Your JavaScript is turned off or you have an old version of Adobe's Flash Player. Get the latest Flash player.
Pet Kangaroo Helps Spread Environmental Messagei
X
Penelope Poulou
April 22, 2014 5:53 PM
Children’s author Julia Heckathorn travels the world to learn about different ecosystems and endangered animals. She pours her knowledge into children’s books, hoping the next generation will right the environmental wrongs of our times. As in many children's books, the main character in Heckathorn's stories is an animal. Unlike those other characters, though, this one is real - a kangaroo, that lives in the author’s backyard. VOA’s Penelope Poulou has more.
Video

Video Pet Kangaroo Helps Spread Environmental Message

Children’s author Julia Heckathorn travels the world to learn about different ecosystems and endangered animals. She pours her knowledge into children’s books, hoping the next generation will right the environmental wrongs of our times. As in many children's books, the main character in Heckathorn's stories is an animal. Unlike those other characters, though, this one is real - a kangaroo, that lives in the author’s backyard. VOA’s Penelope Poulou has more.
Video

Video Pro-Russian Separatists Plan 'Federalization Referendum' in Eastern Ukraine

Pro-Russian separatists in eastern Ukraine say they plan to move forward next month with a referendum vote for greater autonomy, despite the Geneva agreement reached with Russia, the U.S. and Ukraine to end the political conflict. VOA's Brian Padden reports from the city of Donetsk in Eastern Ukraine.
Video

Video Pope Francis Hopes Dual Canonizations Will Reconcile Church

On April 27, two popes - John the XXIII and John Paul II - will be made saints in a ceremony at St. Peter’s Square. VOA religion correspondent Jerome Socolovsky says the dual canonization is part of the current pope’s program to reconcile liberals and conservatives in the Roman Catholic Church.
Video

Video In Capturing Nature's Majesty, Film Makes Case for Its Survival

French filmmaker Luc Jacquet won worldwide acclaim for his 2005 Academy Award-winning documentary "March of the Penguins". Now Jacquet is back with a new film that takes movie-goers deep into the heart of a tropical rainforest - not only to celebrate its grandeur, but to make the case for its survival. VOA's Rosanne Skirble reports.
Video

Video Boston Marathon Bittersweet for Many Runners

Monday's running of the Boston Marathon was bittersweet for many of the 36,000 participants as they finished the run that was interrupted by a double bombing last year. Many gathered along the route paid respect to the four people killed as a result of two bombings near the finish line. VOA's Carolyn Presutti returned to Boston this year to follow two runners, forever changed because of the crimes.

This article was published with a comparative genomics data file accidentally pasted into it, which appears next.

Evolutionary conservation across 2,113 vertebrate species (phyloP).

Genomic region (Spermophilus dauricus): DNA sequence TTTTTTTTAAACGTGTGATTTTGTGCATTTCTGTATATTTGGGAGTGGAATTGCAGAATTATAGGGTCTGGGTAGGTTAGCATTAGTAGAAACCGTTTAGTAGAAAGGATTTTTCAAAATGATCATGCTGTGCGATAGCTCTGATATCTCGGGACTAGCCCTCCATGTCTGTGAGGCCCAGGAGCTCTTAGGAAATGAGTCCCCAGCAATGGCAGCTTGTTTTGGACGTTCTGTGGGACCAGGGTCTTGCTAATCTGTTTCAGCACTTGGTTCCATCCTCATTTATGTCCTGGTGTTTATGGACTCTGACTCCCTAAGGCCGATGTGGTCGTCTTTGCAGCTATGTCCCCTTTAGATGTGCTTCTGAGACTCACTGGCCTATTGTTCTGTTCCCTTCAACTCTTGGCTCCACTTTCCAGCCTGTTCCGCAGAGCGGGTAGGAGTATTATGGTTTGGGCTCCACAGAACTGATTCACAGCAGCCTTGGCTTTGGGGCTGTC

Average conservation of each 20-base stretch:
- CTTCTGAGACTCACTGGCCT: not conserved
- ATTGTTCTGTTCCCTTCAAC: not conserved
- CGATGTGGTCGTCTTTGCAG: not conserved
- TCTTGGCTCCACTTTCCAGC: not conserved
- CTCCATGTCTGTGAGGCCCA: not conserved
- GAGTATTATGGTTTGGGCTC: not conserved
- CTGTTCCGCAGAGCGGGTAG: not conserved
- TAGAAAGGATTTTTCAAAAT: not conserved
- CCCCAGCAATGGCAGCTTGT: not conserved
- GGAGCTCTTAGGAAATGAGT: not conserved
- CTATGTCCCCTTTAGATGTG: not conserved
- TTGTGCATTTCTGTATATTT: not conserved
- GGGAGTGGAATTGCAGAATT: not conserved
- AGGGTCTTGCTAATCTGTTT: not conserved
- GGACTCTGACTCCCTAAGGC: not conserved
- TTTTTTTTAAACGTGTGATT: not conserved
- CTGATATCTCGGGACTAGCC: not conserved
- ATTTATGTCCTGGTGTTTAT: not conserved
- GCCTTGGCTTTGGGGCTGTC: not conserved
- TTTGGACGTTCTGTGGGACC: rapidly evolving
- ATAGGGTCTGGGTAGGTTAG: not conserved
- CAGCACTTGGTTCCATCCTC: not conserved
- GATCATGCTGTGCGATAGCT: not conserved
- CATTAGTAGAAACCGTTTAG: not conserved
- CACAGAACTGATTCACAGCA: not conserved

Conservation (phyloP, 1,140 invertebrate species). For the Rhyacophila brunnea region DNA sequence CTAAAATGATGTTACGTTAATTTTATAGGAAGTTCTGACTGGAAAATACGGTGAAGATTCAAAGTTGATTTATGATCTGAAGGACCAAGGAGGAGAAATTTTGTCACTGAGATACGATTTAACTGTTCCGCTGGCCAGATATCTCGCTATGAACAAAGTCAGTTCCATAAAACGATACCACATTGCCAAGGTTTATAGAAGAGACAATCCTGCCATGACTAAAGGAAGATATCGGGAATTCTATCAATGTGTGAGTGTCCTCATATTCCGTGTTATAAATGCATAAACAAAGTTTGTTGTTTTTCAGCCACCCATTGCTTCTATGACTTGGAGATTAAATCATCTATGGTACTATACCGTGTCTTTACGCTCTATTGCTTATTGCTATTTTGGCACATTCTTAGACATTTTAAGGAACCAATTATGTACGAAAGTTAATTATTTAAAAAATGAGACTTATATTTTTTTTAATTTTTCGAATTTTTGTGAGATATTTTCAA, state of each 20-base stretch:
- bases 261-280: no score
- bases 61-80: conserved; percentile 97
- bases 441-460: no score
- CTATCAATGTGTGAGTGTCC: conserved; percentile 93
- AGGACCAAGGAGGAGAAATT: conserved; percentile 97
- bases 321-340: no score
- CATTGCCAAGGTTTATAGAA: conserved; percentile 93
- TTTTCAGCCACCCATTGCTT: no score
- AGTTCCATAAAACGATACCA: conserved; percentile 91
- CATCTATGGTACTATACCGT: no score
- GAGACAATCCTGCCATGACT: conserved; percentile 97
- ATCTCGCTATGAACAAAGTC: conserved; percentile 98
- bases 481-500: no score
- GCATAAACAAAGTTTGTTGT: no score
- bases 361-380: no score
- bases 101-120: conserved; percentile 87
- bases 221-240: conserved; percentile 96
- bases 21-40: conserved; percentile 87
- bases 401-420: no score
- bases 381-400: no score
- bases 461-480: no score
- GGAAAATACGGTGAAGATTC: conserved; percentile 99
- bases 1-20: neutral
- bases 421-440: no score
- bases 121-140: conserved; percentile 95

Video

Video International Students Learn Film Production in World's Movie Capital

Hollywood - which is part of Los Angeles - is the movie capital of the world, and many aspiring filmmakers go there in hopes of breaking into the movie business. Mike O'Sullivan reports that regional universities are also a magnet for students who hope to become producers or directors.
Video

Video Pacific Rim Trade Deal Proves Elusive

With the U.S.-led war in Iraq ended and American military involvement in Afghanistan winding down, President Barack Obama has sought to pivot the country's foreign policy focus towards Asia. One aspect of that pivot is the negotiation of a free-trade agreement among 12 Pacific Rim nations. But as Obama leaves this week on a trip to four Asian countries he has found it very difficult to complete the trade pact. VOA's Ken Bredemeier has more from Washington.
Video

Video Autistic Adults Face Housing, Job Challenges

Many parents of children with disabilities fear for the future of their adult child. It can be difficult to find services to help adults with disabilities - physical, mental or emotional - find work or live on their own. The mother of an autistic boy set up a foundation to advocate for the estimated 1.2 million American adults with autism, a developmental disorder that causes communication difficulties and often social difficulties. VOA's Faiza Elmasry reports.
AppleAndroid